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Federal Ban on Higher Education Incentive Compensation for Student Recruiting: A $4.29M False Claims Act Settlement

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Title IV of the HEA (Higher Education Act) bans universities and colleges from paying incentives to employees, including recruiters, for securing enrollments. To obtain federal funding, colleges and universities must enter into a Program Participation Agreement with the U.S. Department of Education (USDOE), promising, among other things, to comply with the incentive compensation ban. The ban prohibits any form of incentive compensation, including bonuses, promotions and pay raises based on success in recruiting students to the school. The purpose of the ban is to prevent schools from creating a "boiler room" atmosphere, where overzealous recruiters "sell" students on their school, regardless of whether it is a good fit for the student. In June 2015, the U.S. Department of Education announced that it would enforce these rules more closely.

How the False Claims Act Applies to Incentive Compensation Fraud

The False Claims Act prohibits false claims seeking government funds. Higher education institutions rely in large part on government funds, primarily in the form of loans and grants students use to finance their education, those institutions, and to secure those funds, higher education institutions agree to comply with the terms of the Program Participation Agreement, including the incentive compensation ban.  When those schools do not comply with the incentive compensation ban, they violate the Program Participation Agreement, and render their requests for government funding false. Those schools are thus subject to liability under the False Claims Act.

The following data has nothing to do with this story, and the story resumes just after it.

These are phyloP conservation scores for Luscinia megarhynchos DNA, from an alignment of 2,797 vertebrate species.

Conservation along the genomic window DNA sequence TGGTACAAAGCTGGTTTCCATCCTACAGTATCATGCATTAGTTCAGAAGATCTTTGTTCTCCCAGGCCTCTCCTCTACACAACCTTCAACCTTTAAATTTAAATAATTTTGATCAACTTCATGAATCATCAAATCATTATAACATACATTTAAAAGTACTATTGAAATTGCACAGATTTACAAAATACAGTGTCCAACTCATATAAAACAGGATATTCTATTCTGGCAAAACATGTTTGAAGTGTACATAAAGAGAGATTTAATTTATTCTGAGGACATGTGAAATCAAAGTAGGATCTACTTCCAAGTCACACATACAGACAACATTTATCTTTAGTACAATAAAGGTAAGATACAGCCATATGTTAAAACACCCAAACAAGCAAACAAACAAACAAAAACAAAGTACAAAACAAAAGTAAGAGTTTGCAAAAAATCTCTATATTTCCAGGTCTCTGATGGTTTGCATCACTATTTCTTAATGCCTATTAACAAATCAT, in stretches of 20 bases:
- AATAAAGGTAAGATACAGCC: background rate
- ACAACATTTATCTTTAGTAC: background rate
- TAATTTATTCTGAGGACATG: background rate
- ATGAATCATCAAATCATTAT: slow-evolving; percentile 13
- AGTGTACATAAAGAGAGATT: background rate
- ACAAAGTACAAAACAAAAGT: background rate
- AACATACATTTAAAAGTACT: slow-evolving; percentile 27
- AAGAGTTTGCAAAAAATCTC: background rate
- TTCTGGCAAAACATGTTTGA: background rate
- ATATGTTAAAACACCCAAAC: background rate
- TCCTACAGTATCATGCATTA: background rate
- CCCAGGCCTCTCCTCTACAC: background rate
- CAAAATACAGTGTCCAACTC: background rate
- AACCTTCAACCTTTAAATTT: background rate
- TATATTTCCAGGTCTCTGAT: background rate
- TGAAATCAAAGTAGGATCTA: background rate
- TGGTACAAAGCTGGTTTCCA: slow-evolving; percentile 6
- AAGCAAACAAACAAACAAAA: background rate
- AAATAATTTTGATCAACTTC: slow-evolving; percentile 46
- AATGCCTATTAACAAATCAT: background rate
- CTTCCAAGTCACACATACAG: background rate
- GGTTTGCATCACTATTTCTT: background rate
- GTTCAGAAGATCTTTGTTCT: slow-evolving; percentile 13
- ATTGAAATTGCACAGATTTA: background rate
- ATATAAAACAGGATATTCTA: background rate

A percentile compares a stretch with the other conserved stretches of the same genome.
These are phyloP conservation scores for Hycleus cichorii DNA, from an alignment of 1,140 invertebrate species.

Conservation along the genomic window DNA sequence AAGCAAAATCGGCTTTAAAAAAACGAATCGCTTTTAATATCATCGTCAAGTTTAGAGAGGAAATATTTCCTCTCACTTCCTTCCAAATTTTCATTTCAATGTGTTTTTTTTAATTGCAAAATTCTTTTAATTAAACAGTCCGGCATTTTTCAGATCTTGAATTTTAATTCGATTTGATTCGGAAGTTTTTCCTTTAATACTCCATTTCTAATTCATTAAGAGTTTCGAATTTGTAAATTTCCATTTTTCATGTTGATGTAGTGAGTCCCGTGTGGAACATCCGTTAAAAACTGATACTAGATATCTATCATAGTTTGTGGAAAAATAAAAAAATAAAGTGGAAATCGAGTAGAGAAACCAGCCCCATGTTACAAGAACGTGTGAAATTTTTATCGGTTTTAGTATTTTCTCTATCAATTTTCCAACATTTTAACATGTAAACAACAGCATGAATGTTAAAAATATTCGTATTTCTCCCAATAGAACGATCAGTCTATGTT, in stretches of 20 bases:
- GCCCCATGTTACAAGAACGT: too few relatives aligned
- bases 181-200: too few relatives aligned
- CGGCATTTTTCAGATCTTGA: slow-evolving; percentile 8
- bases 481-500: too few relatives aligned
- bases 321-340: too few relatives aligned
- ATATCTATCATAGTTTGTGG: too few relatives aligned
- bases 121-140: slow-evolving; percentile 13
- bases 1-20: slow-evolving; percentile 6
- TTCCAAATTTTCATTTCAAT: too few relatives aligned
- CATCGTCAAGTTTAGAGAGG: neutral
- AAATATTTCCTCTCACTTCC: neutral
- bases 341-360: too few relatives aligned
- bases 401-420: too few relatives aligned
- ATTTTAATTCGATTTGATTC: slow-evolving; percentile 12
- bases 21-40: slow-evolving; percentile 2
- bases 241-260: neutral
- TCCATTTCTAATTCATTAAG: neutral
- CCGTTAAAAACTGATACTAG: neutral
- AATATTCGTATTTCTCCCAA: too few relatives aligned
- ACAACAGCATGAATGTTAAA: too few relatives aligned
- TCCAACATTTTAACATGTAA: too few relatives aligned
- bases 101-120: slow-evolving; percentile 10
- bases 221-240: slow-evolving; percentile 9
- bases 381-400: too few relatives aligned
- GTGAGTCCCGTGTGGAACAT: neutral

A $4.29M False Claims Act Settlement Represented by Goldberg Kohn

In July 2016, the Allen School of Health Sciences and school COO Christopher Wargo agreed to pay $4.29 million to resolve allegations that they violated the incentive compensation ban and breached the school's Program Participation Agreement.

Those allegations were brought to the attention of the government by a Goldberg Kohn client with the courage to come forward, report the school's practices, and file a lawsuit. The government joined the lawsuit, alleging, among other things, that the school established benchmarks for student enrollments, and informed employees that they would qualify for promotions and higher wages if they met or exceeded those benchmarks.

If you have information about improper incentive compensation that may fall under the False Claims Act, contact a whistleblower attorney for a free and confidential consultation.

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